SPIVA® Institutional Scorecard – How Much Do Fees Affect the Active Versus Passive Debate? by S&P Global Market Intelligence
- In this report, we examine the impact of fees on performance for both retail mutual funds and institutional managed accounts, using gross-of-fees returns.
- Our findings show that within domestic equity, the majority of managers in nearly every category underperformed their respective benchmarks over the five-year horizon, for both retail funds and institutional accounts.
- Over 76.23% of mutual fund managers and 85.81% of institutional accounts in the large-cap equity space underperformed the S&P 500®.
- Similarly, in the mid-cap space, 65.81% of mutual funds and 64.71% of institutional accounts underperformed the S&P MidCap 400®.
- In the small-cap space, over 80% of managers on both fronts underperformed the S&P SmallCap 600®. The findings in the small-cap space dispel the myth that small-cap equity is an inefficient asset class that is best accessed via active management.
- Managers investing in international equities and international small-cap equities fared better than their benchmarks when measured using gross-of-fees returns. The findings are consistent for mutual funds and institutional accounts.
- In fixed income, the findings were mixed depending on the market segment. Institutional managers showed strength in U.S. spread products such as mortgage-backed securities (MBSs), investment-grade corporate bonds, and leveraged loans, outperforming their respective benchmarks.
- The municipal bond market was the only space in which we saw a significant performance divergence between institutional accounts and mutual funds directionally.
Undeniably, fees play a major role in the active versus passive debate. After subtracting fees, returns from active management tend to be less than those from passive management, as the latter costs less.1 Within active management, it is widely understood and has been documented that fees can vary meaningfully depending on the type of investor.2 In general, retail investors tend to pay higher advisory and management fees than institutional investors.3 Institutional investors have the option to negotiate fees directly with asset managers based on the size of a mandate and how many strategies may already exist with one manager. Retail investors, on the other hand, lack such bargaining power.
Since 2002, S&P Dow Jones Indices has been publishing the S&P Indices Versus Active (SPIVA) U.S. Scorecard. The scorecard measures the performance of actively managed equity funds, investing in domestic and international equity, as well as fixed income funds against their respective benchmarks. The University of Chicago’s Center for Research in Security Prices (CRSP) Survivor-Bias-Free US Mutual Fund Database serves as the underlying data source for the scorecard. As the CRSP database consists of publicly traded open-ended mutual funds, the fee structure primarily reflects retail products rather than institutional accounts.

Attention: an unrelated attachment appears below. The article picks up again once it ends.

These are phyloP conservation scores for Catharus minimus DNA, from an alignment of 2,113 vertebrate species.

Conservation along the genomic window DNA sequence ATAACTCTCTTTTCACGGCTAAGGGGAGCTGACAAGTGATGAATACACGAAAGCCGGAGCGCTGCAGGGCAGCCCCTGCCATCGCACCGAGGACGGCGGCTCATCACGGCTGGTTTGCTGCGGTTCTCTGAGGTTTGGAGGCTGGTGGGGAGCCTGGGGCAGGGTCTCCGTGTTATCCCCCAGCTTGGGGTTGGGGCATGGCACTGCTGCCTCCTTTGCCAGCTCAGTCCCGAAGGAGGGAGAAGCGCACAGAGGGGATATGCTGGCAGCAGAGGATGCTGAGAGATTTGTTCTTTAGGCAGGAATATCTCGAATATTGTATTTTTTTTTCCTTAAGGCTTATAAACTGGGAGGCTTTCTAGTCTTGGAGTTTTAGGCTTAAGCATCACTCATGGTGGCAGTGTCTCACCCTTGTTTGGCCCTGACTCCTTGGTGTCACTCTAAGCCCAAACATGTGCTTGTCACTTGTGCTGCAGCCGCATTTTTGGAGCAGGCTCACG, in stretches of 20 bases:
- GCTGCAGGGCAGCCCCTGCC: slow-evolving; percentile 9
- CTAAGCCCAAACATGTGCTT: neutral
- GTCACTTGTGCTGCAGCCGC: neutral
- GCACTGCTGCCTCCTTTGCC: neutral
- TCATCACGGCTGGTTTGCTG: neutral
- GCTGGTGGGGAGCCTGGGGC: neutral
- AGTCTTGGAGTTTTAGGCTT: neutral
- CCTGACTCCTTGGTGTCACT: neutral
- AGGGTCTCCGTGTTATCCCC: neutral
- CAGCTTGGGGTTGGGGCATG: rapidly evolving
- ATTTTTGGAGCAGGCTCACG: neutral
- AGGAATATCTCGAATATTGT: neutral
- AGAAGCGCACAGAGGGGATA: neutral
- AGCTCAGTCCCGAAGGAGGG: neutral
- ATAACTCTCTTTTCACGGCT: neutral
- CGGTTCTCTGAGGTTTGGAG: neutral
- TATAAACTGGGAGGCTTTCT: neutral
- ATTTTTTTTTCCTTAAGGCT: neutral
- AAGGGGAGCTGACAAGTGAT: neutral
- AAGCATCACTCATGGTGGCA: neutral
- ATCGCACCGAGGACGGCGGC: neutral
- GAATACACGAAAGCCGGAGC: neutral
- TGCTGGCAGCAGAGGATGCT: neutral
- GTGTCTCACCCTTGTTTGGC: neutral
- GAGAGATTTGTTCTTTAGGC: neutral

This report attempts to answer three questions that are pertinent to the active versus passive debate.
- When measured on a gross-of-fees basis, do institutional asset managers deliver relative outperformance over their respective benchmarks?
- Similarly, do mutual funds, when measured on a gross-of-fees basis, outperform their respective benchmarks?
- For particular asset classes and sub-asset classes, do institutional managers fare better than their retail fund counterparts when measured on a gross-of-fees basis?
To answer these questions, we report the relative performance of U.S. equity and fixed income asset managers for institutional accounts4 using composite returns from eVestment Alliance,5 a provider of investment data and analytics for the institutional asset management industry. It should be noted that unlike the publicly traded mutual fund performance data, the data from eVestment relies on self-reporting by managers. Relative performance for retail funds on a gross-of-fees basis is computed by adding back the annual expense ratio to the net-of-fees returns. Appendix A contains detailed mapping of various investment strategies to their groups.